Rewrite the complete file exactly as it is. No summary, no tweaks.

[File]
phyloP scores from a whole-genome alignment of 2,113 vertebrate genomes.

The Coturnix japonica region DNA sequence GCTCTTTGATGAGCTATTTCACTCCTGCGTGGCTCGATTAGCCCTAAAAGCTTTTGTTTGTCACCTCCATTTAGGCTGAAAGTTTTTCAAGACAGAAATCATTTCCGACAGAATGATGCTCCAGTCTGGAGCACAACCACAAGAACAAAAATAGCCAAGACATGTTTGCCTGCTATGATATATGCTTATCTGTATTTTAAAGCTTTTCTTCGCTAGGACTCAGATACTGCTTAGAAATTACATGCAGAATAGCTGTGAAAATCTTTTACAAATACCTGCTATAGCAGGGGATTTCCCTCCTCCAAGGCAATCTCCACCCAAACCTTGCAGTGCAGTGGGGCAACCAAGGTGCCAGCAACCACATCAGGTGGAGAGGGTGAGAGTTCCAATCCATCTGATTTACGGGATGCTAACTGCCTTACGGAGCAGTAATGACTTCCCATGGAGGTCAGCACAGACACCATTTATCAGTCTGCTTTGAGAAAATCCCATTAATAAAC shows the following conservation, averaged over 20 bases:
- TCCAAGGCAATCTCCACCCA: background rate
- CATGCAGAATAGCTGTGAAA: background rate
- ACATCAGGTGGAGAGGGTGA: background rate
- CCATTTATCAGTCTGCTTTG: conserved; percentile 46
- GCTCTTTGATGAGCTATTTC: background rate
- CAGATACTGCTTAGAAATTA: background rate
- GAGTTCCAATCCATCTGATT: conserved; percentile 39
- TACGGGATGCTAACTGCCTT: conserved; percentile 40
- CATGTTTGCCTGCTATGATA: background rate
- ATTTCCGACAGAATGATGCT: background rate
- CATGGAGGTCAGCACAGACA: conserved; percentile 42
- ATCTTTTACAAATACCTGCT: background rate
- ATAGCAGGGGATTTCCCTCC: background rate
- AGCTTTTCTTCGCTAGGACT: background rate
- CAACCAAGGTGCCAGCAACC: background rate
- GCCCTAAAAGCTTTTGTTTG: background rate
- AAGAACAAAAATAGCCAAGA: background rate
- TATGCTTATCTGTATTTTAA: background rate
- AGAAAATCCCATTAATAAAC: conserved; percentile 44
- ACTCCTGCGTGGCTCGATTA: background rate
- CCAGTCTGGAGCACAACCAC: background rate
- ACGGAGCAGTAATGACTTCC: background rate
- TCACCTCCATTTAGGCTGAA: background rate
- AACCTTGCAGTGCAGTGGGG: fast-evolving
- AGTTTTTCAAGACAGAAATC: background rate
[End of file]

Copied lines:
phyloP scores from a whole-genome alignment of 2,113 vertebrate genomes.

The Coturnix japonica region DNA sequence GCTCTTTGATGAGCTATTTCACTCCTGCGTGGCTCGATTAGCCCTAAAAGCTTTTGTTTGTCACCTCCATTTAGGCTGAAAGTTTTTCAAGACAGAAATCATTTCCGACAGAATGATGCTCCAGTCTGGAGCACAACCACAAGAACAAAAATAGCCAAGACATGTTTGCCTGCTATGATATATGCTTATCTGTATTTTAAAGCTTTTCTTCGCTAGGACTCAGATACTGCTTAGAAATTACATGCAGAATAGCTGTGAAAATCTTTTACAAATACCTGCTATAGCAGGGGATTTCCCTCCTCCAAGGCAATCTCCACCCAAACCTTGCAGTGCAGTGGGGCAACCAAGGTGCCAGCAACCACATCAGGTGGAGAGGGTGAGAGTTCCAATCCATCTGATTTACGGGATGCTAACTGCCTTACGGAGCAGTAATGACTTCCCATGGAGGTCAGCACAGACACCATTTATCAGTCTGCTTTGAGAAAATCCCATTAATAAAC shows the following conservation, averaged over 20 bases:
- TCCAAGGCAATCTCCACCCA: background rate
- CATGCAGAATAGCTGTGAAA: background rate
- ACATCAGGTGGAGAGGGTGA: background rate
- CCATTTATCAGTCTGCTTTG: conserved; percentile 46
- GCTCTTTGATGAGCTATTTC: background rate
- CAGATACTGCTTAGAAATTA: background rate
- GAGTTCCAATCCATCTGATT: conserved; percentile 39
- TACGGGATGCTAACTGCCTT: conserved; percentile 40
- CATGTTTGCCTGCTATGATA: background rate
- ATTTCCGACAGAATGATGCT: background rate
- CATGGAGGTCAGCACAGACA: conserved; percentile 42
- ATCTTTTACAAATACCTGCT: background rate
- ATAGCAGGGGATTTCCCTCC: background rate
- AGCTTTTCTTCGCTAGGACT: background rate
- CAACCAAGGTGCCAGCAACC: background rate
- GCCCTAAAAGCTTTTGTTTG: background rate
- AAGAACAAAAATAGCCAAGA: background rate
- TATGCTTATCTGTATTTTAA: background rate
- AGAAAATCCCATTAATAAAC: conserved; percentile 44
- ACTCCTGCGTGGCTCGATTA: background rate
- CCAGTCTGGAGCACAACCAC: background rate
- ACGGAGCAGTAATGACTTCC: background rate
- TCACCTCCATTTAGGCTGAA: background rate
- AACCTTGCAGTGCAGTGGGG: fast-evolving
- AGTTTTTCAAGACAGAAATC: background rate